When we hear the word, “diet,” most of us picture calorie counting, endless stalks of celery, and way too much salad. However, the word diet actually has two meanings – one is the action of restricting what one eats in the attempt to lose weight, while the other means the style/kind of foods that a person or culture habitually eats.
We’d like to talk about diet as a lifestyle today – not as a weight-loss strategy, or, as one of those food fads that ebb and flow like the tide. Instead, we will talk about four different styles of eating – some of which individuals (or even entire communities) adopt for their lifetime.
In our opinion, a healthy diet is the easiest kind to adapt to, as it requires the fewest number of modifications. Someone eating a healthy diet will choose olive, coconut, or avocado oil over canola or corn, will select baked, poached, or roasted food over fried, and will avoid processed meals whenever possible.
As we know, processed foods contain loads of sodium and other chemicals and preservatives, are typically low in whole grains, and are usually full of unhealthy fats.
Someone on a healthy diet will look to reduce their consumption of sugar (all sugar in general, and refined sugar, specifically) and will choose naturally occurring fruit sugar, honey, or maple syrup as alternatives.
If you are not a vegetarian, a good example of a healthy meal looks something like this: grilled salmon filet, wild rice, asparagus, and a dark, leafy green salad. And, if you are a vegetarian, how about pasta in an arrabiata sauce with sautéed garlic spinach, and a dark, leafy green salad? Yummy.
The vegan diet continues to grow in popularity as more people are learning about the environmental impact that animal agriculture has on our planet. Also, individuals are learning that a diet that avoids animal products can have many health benefits, including a significant reduction in their inflammatory and/or autoimmune conditions. Last, but definitely not least, animal rights activists continue to share their impassioned beliefs about the cruelty involved with factory farming.
People eating a vegan diet avoid all animal products, including milk, eggs, and even honey.
Some people are taking it a step further and choosing to “veganize” their entire life by ridding their homes of down-filled sofas and cushions, wool carpeting, and leather goods, all in an effort to protect the rights of animals.
As a result of eating more vegetables, vegan diets tend to be high in dietary fiber, magnesium, folic acid, as well as vitamins A, C and E.
However, they can tend to be low in vitamin B12, calcium, zinc, and omega 3 fatty acids. Fortunately, there are more and more healthy and complete supplements that vegans can take to ensure they are getting everything their body needs.
Someone eating a healthy vegan diet may enjoy sweet peas in an Indian spiced tomato sauce, stewed lentils with artichokes, and toasted naan bread. How delicious does that sound?
A non-healthy vegan meal would include something like this – a tofu hot dog and French fries topped with vegan cheese.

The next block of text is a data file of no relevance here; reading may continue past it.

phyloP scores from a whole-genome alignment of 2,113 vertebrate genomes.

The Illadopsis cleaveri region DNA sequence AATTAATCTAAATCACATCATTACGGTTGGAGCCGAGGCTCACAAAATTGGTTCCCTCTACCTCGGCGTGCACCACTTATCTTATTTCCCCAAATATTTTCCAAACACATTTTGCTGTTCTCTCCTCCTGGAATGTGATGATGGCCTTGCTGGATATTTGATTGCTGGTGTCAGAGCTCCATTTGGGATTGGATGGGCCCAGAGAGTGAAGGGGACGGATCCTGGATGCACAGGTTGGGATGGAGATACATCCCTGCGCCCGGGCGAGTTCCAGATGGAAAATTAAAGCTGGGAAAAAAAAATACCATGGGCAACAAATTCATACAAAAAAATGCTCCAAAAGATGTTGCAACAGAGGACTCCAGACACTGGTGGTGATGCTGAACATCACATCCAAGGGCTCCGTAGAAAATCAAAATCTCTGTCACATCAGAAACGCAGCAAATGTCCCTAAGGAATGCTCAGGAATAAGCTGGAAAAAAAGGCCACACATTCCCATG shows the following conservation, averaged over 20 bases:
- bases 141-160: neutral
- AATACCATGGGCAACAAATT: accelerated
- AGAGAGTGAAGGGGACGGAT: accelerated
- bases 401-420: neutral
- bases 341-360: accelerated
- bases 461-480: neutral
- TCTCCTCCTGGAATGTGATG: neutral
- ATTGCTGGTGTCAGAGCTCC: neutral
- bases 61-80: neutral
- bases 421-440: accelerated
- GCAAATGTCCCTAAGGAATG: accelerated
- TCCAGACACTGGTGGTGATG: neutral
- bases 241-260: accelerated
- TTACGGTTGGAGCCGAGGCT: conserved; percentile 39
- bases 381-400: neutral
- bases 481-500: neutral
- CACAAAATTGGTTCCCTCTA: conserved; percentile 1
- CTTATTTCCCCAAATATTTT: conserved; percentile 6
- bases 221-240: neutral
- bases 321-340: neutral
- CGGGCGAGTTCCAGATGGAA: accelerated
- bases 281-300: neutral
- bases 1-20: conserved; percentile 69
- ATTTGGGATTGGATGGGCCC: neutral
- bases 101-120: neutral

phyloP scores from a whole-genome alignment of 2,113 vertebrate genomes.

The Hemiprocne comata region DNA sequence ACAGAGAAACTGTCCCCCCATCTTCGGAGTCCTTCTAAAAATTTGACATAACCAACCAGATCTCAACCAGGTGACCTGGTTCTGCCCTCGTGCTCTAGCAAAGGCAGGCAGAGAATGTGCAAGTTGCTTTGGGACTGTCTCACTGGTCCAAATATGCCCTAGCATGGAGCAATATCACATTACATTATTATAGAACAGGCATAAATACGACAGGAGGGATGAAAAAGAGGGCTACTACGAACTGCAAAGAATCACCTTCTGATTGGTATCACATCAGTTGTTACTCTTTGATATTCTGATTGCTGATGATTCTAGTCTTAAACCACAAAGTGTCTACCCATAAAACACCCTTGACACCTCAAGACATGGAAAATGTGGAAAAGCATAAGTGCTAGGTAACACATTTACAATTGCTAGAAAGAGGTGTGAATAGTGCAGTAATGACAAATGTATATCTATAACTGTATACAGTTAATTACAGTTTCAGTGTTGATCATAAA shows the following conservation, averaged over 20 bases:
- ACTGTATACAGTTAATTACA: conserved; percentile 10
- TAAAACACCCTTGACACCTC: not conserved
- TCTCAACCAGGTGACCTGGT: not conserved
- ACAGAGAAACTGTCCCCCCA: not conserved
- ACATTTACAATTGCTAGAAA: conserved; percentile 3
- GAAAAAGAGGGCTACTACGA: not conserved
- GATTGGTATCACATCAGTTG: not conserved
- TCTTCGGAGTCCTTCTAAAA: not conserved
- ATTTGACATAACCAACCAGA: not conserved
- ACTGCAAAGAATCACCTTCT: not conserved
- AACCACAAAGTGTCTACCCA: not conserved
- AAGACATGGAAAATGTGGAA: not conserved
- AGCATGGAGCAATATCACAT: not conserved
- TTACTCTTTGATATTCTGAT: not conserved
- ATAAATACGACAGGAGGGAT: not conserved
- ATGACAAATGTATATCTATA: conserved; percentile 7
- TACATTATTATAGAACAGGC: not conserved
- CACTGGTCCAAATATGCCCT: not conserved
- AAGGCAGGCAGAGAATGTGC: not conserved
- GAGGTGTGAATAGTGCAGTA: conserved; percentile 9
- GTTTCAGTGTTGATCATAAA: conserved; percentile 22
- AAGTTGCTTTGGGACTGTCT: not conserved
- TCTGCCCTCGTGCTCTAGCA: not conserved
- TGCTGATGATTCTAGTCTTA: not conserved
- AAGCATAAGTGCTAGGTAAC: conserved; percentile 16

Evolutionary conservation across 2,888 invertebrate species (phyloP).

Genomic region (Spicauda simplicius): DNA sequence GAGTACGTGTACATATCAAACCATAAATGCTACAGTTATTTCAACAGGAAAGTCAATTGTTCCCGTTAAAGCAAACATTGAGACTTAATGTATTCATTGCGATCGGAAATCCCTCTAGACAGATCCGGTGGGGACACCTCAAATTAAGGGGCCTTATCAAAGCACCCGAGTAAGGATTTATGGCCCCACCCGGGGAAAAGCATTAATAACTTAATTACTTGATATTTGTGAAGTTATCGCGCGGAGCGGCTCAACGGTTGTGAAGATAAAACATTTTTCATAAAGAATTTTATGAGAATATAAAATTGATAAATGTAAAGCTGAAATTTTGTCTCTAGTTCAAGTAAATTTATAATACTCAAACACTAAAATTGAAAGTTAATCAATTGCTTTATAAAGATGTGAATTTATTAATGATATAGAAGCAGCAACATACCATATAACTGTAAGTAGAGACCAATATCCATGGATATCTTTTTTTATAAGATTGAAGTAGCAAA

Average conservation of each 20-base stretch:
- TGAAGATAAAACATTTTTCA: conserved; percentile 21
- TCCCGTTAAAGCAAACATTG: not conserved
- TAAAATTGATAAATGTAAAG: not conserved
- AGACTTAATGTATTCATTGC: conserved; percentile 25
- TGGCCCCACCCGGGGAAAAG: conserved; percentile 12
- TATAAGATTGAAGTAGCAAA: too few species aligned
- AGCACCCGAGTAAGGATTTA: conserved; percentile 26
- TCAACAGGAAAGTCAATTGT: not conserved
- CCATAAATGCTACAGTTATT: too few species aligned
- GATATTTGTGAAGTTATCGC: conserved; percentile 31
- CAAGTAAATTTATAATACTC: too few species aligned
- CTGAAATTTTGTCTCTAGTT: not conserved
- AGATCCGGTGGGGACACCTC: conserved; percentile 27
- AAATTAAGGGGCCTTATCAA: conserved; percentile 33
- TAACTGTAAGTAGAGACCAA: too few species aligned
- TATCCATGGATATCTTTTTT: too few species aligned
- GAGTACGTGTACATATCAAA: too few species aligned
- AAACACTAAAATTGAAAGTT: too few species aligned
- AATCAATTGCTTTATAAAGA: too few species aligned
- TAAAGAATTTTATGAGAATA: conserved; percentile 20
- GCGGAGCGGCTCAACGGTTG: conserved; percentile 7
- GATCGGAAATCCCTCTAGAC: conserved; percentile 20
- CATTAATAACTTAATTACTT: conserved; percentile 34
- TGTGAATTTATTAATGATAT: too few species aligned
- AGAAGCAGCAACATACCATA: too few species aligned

A plant-based diet is focused primarily on whole foods (a wide and tasty variety of fruits, vegetables, nuts, and seeds). It typically avoids refined grains and starches (flour, pasta, sugar, etc), as well as processed foods like oils, and anything that isn’t in its natural state.
Plant-based eaters will consume honey, as it doesn’t directly hurt the bee to harvest the honey.
And, the easiest way to remember the difference between vegan and plant-based diets? Vegans can eat Oreo cookies (they don’t contain animal products), but plant-based eaters will choose not to (made with refined ingredients).
Healthy plant-based snacks include: hummus, tapenade, or brownies made from walnuts, dates, and oat flour.
Unhealthy plant-based snacks include: potato chips, oreos, non-dairy ice cream, anything cooked in, or made from, oil.
This lifestyle has made a world of difference in my life. For many years, I was an overweight, unhealthy vegetarian who struggled with a variety of inflammatory conditions. Changing my diet to one that focuses on whole, plant-based foods, along with being low in sugar, and high in balancing, calming flavours, has turned my health around.
Now, my family eats this way 5 or 6 days a week, and we have never felt better. We allow ourselves 1 or 2 days a week to enjoy some alternatives, so that we don’t feel deprived from some foods we love, but that we know are only good in moderation.
We choose naturally immune-boosting foods that reduce inflammation and work together to calm the digestive system. These foods are selected because of their ability to fight cancer, and help in the treatment of conditions such as MS, Diabetes, and Crohn’s disease.
If you have questions about our anti-inflammatory meals, or about how we can help you get your health back on track, please send me an email at firstname.lastname@example.org. We would love to work with you.
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From our kitchen to yours,
Love + Peace